Bringing Light Sheet Fluorescence Microscopy to the University of Bath

Project: Research council

Project Details


We wish to add an important cutting-edge instrument to the University of Bath's microscopy facilities. Many aspects of physiology, cell and developmental biology are dynamic, including those on second (e.g. heart-beat), minute (e.g. cell migration) and hour or even day timescales (e.g. embryonic development and plant growth). Likewise, biological systems are frequently 3-dimensional, with structural arrangements being integral to their function (e.g. cardiovascular systems, brain, embryos). Thus, to study biological processes in detail, we need microscopy that can allow us to image biological processes on this range of timescales, and in intact 3-D samples (whole organisms, or tissues). A new technique, Light Sheet Fluorescent Microscopy (LSFM), allows all of these and promises to revolutionise these areas. Key aspects of the LSFM design ensure fast imaging, so that changes on time-scales of seconds-minutes can be resolved; gentle imaging, so that specimens are not damaged over long-term study for minutes, hours or even days; and deeper imaging, so that thicker specimens and whole living organisms become accessible. It means that we can study changes in response to drugs or pathogens over long timescales; that we can monitor cells as they migrate through complex tissues or even whole organisms, detecting changes in their behaviour as their environment alters; and that we can study processes in living cells organised into 3-D structures that more accurately mimic a physiological environment. In Bath, we propose using the LSFM for seven initial projects, each utilising one or more key features of LSFM: to study stem cells in developing zebrafish embryos, fat development in mouse models of body mass control, cell environment on cartilage properties, how bacterial communities (biofilms) become more efficient at evading antibiotic treatment, plant root responses to infection, how to make reproducible organoid cultures, and mapping neuronal activation in mouse brains. The instrument will be integrated into the Microscopy and Analysis Suite in the University of Bath, ensuring expert user training and equipment support. It will support a broad, interdisciplinary research community within the University of Bath and our collaborator institutions/organisations.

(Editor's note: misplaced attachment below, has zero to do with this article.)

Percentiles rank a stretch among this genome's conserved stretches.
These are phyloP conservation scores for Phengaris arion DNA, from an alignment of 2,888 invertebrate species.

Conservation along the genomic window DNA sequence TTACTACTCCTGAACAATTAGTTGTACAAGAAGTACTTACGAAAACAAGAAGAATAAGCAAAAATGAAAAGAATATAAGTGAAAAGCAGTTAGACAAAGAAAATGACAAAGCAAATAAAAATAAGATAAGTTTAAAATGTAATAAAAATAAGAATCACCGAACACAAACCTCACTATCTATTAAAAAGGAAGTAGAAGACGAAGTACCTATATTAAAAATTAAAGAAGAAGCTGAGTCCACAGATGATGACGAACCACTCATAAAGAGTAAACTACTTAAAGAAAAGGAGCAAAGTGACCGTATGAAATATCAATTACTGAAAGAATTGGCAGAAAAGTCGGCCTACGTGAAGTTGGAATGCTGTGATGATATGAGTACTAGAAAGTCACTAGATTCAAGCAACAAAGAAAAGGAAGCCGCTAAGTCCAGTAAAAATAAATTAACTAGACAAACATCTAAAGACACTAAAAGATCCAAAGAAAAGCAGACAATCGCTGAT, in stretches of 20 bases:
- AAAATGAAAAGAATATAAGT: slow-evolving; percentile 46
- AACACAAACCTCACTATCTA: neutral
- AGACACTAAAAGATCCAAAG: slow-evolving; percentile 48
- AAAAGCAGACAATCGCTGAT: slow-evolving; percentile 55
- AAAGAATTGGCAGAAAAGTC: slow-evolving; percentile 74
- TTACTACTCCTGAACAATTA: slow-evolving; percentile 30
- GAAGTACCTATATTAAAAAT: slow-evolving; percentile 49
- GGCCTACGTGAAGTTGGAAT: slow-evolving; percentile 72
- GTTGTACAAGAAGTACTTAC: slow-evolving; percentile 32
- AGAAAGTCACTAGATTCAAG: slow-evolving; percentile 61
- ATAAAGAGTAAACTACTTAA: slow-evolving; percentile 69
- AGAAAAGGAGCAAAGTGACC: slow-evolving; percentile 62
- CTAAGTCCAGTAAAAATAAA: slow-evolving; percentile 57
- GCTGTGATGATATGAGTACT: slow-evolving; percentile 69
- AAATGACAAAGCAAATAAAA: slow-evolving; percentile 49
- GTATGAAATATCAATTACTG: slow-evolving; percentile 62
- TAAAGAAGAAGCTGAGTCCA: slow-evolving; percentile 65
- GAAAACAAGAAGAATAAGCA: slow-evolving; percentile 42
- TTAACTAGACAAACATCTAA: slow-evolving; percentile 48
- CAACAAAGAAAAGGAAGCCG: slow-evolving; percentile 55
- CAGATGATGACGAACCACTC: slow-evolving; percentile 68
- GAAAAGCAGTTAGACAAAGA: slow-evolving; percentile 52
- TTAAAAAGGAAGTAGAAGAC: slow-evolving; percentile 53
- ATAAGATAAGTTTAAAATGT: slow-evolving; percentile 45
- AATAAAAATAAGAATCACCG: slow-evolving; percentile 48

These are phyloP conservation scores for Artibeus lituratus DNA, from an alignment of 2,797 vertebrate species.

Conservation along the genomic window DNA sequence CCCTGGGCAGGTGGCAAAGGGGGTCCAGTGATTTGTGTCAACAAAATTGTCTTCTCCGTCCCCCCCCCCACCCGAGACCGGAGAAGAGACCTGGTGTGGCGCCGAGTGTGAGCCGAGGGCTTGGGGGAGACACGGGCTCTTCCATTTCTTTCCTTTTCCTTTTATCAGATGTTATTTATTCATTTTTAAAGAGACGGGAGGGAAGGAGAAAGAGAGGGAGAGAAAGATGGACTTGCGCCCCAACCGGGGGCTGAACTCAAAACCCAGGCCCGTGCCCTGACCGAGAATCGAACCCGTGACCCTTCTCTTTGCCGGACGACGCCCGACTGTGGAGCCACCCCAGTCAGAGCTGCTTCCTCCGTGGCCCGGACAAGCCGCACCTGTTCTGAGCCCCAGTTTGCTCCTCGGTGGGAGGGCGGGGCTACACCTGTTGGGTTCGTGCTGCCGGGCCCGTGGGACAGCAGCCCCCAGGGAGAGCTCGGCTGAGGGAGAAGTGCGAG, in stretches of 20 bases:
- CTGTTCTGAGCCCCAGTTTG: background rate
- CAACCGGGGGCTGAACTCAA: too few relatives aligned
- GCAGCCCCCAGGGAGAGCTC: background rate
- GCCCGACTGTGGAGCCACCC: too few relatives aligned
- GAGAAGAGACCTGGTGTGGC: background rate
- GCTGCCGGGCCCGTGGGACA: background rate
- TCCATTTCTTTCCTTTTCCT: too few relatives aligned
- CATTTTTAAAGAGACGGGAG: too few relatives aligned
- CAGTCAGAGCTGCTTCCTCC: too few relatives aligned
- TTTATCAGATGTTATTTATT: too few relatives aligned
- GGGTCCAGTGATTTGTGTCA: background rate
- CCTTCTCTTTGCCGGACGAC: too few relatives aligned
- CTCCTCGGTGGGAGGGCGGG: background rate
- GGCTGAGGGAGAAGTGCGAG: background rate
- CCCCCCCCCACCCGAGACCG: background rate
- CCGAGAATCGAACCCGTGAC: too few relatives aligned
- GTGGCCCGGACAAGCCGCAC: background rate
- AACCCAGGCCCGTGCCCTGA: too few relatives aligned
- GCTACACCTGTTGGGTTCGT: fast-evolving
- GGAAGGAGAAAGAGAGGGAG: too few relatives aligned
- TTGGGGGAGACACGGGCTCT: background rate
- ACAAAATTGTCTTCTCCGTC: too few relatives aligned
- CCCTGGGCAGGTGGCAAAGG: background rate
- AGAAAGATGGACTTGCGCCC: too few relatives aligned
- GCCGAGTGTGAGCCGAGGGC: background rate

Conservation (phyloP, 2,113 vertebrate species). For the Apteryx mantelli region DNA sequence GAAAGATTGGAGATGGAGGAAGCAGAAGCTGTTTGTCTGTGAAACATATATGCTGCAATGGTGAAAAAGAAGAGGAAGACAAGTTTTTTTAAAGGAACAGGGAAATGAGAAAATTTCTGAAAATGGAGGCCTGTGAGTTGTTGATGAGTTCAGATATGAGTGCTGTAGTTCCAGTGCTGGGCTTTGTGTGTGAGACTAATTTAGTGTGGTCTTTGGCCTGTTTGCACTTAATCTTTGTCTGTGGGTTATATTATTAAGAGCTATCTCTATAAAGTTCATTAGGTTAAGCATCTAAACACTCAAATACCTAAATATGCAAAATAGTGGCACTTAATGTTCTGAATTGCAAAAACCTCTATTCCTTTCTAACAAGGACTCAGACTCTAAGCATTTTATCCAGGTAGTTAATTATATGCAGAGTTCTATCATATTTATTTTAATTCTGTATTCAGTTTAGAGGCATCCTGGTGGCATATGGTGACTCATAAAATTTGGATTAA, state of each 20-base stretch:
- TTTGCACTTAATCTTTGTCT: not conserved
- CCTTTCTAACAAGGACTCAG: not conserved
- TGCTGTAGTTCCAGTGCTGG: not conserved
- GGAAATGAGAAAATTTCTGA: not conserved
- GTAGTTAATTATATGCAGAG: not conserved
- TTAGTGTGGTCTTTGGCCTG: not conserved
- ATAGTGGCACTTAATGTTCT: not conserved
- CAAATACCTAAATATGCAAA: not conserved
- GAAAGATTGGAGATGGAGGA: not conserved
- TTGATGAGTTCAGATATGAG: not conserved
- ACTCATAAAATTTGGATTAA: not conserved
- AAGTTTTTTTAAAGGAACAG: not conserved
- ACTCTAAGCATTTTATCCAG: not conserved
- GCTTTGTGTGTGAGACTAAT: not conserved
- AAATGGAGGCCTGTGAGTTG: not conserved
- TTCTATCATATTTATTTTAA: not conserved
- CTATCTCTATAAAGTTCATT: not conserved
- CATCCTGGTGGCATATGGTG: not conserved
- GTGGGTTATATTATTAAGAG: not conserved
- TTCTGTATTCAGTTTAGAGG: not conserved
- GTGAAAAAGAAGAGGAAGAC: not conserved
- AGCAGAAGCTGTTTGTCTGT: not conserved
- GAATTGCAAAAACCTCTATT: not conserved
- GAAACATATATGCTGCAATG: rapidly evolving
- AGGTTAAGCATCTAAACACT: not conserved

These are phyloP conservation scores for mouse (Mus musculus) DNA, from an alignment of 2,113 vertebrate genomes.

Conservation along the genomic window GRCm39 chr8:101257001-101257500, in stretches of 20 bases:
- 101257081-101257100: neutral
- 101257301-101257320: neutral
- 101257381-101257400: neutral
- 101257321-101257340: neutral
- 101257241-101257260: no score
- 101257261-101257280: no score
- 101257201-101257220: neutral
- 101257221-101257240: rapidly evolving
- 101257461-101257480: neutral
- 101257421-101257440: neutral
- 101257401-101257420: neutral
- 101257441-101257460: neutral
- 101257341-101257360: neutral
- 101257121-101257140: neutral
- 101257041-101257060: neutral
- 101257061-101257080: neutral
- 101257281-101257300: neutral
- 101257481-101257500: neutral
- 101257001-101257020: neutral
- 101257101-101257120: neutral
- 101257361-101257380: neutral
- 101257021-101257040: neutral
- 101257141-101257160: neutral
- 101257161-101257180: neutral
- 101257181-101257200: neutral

Effective start/end date1/07/1930/06/20


  • Biotechnology and Biological Sciences Research Council


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